The production is a very traditional one, recreating the fantasy perception of “the exotic East” as imagined by 19th century artists and - as sets and costume designer Bob Ringwood explains in the booklet - Hollywood. The sets were invariably serviceable and often attractive. I was especially impressed with the effectively-lit opening and closing scenes, both set on board ships at sea. Only one aspect really didn’t work for me: the opening Act appears to be lit strongly with yellow – presumably to imply a blazing Middle Eastern sun. Unfortunately, much of the set and costumes themselves share the same tonal range, so that the overall effect lacks sufficient visual contrast and interest. Opus Arte chose only to supply MusicWeb International with a DVD disc, rather than a Blu-ray one. Had I been able to assess the latter, I suspect that this might well have been one of those occasions where the extra clarity and precision offered by Blu-ray technology would have effected a significant overall improvement.
Presentation of the DVD is generally good. I do, however, think it rather unfortunate that all we are offered in the way of extra on-disc features is a gallery of photographs of the cast. Given Le corsaire’s relative unfamiliarity to many ballet-goers and the significance of this production as a UK company first, I’d have hoped for a background feature or two of some sort. As well as the required synopsis, the booklet contains a brief but useful background essay by Jane Pritchard and an interesting interview with Bob Ringwood. I wish, though, that someone had picked up on a typo found on both the cover and in the booklet where one of the composers is misnamed as Baron Boris Fintinhof-Schnell. That should actually be Fintinhof-Schell. I think too that, if I’d been designing the DVD cover, I’d have utilised the strikingly dramatic image of piratical derring-do that featured on the original production’s posters, rather than yet another photograph of dancers in a pas de deux.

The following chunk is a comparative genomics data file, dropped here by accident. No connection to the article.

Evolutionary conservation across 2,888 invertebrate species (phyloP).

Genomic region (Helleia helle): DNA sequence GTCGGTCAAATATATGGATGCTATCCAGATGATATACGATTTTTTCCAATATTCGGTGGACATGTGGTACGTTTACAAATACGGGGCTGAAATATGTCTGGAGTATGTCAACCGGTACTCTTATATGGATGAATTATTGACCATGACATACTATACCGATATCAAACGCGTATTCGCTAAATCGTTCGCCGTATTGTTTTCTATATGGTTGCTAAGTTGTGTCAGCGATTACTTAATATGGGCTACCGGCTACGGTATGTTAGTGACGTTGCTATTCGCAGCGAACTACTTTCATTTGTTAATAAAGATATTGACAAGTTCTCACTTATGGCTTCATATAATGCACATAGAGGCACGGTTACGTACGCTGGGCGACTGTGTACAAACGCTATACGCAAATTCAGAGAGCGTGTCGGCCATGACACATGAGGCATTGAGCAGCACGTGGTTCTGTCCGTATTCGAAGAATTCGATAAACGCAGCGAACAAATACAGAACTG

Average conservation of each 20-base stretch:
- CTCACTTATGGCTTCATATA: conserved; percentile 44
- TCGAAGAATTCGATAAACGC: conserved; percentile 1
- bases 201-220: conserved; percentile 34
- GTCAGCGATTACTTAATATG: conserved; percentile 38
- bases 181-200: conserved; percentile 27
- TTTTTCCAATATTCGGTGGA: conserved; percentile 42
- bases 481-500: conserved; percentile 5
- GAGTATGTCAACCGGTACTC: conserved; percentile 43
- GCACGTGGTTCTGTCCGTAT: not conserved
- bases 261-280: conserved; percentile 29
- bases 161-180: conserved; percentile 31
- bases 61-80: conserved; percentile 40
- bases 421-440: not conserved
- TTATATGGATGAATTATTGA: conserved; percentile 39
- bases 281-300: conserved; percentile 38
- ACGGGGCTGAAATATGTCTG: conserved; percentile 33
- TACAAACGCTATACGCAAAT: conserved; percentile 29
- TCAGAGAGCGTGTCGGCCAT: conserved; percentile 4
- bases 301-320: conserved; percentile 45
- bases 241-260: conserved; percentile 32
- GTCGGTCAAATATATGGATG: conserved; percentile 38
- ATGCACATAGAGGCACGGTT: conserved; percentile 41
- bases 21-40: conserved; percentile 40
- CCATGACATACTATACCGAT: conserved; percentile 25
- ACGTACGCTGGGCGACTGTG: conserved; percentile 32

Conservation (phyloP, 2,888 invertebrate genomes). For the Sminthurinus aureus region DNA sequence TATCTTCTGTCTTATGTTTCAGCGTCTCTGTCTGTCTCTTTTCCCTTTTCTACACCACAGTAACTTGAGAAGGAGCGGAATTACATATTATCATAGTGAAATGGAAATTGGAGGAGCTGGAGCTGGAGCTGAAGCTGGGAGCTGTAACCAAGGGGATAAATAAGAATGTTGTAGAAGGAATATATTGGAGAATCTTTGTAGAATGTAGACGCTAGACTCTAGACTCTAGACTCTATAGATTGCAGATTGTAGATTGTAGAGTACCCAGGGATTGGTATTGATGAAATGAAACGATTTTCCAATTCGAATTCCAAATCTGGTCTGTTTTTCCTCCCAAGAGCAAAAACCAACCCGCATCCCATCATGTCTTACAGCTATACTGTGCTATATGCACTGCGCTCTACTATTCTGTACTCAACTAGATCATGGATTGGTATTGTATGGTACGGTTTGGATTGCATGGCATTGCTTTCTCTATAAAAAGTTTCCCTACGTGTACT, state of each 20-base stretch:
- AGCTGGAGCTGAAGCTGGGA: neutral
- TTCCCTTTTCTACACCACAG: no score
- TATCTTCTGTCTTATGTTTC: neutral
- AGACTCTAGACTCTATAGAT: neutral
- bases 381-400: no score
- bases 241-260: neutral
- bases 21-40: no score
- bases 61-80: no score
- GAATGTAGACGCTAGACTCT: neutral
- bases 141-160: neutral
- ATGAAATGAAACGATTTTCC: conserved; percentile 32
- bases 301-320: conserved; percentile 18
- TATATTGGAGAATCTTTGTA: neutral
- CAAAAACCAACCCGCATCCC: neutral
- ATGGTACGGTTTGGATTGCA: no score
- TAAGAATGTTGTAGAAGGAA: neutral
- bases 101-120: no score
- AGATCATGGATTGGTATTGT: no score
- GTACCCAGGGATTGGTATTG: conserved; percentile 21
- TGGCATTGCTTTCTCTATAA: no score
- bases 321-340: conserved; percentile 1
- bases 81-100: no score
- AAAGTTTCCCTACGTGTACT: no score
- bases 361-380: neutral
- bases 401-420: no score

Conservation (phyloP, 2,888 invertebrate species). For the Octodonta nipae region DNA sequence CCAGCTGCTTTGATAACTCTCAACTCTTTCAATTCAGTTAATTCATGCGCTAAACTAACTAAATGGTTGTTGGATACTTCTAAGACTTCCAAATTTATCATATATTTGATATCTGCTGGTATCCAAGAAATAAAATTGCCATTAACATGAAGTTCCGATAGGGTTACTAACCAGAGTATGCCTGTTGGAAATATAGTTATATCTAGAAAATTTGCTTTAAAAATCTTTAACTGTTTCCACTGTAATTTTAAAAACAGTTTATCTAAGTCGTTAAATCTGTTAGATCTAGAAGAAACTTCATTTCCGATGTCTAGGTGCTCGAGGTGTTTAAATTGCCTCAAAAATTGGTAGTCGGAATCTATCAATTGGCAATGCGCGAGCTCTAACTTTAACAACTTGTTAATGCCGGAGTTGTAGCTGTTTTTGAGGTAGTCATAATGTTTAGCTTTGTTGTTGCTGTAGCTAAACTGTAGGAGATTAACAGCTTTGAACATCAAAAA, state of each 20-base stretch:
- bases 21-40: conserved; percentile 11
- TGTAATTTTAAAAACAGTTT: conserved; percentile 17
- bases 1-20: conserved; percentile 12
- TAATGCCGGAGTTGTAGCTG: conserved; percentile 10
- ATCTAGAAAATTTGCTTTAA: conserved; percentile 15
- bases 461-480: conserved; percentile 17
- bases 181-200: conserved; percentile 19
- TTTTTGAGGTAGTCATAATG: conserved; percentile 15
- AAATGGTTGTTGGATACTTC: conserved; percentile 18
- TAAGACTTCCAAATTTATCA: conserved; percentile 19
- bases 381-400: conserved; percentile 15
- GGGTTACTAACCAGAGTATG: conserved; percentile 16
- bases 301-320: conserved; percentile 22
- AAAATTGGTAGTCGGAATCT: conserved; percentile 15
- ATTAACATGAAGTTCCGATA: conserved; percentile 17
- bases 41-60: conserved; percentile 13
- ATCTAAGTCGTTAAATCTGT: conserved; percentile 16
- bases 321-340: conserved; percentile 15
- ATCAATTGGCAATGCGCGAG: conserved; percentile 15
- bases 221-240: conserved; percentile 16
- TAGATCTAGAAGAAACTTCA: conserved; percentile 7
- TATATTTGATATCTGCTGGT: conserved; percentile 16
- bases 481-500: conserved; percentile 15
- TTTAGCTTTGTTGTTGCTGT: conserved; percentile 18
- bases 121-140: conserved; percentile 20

Even if it had not been as well executed as it actually is, this new version of Le corsaire would certainly have deserved a warm welcome simply as an addition to a relatively small field. As it is, however, the whole thing is, with the odd reservation or two, something of a triumph in its own right and, I hope, merely the first of many commercial releases from ENB under its new and clearly ambitious regime.
Other composers whose music is used in the score
Cesare PUGNI (1802-1870)
Léo DELIBES (1836-1891)
Riccardo DRIGO (1846-1930)
Prince Pyotr van OLDENBURG (1812-1881)
Ludwig MINKUS (1826-1917)
Yuly GERBER (1831-1883)
Baron Boris FINTINHOF-SCHELL (1829?-1901)
Albert ZABEL (1834-1910)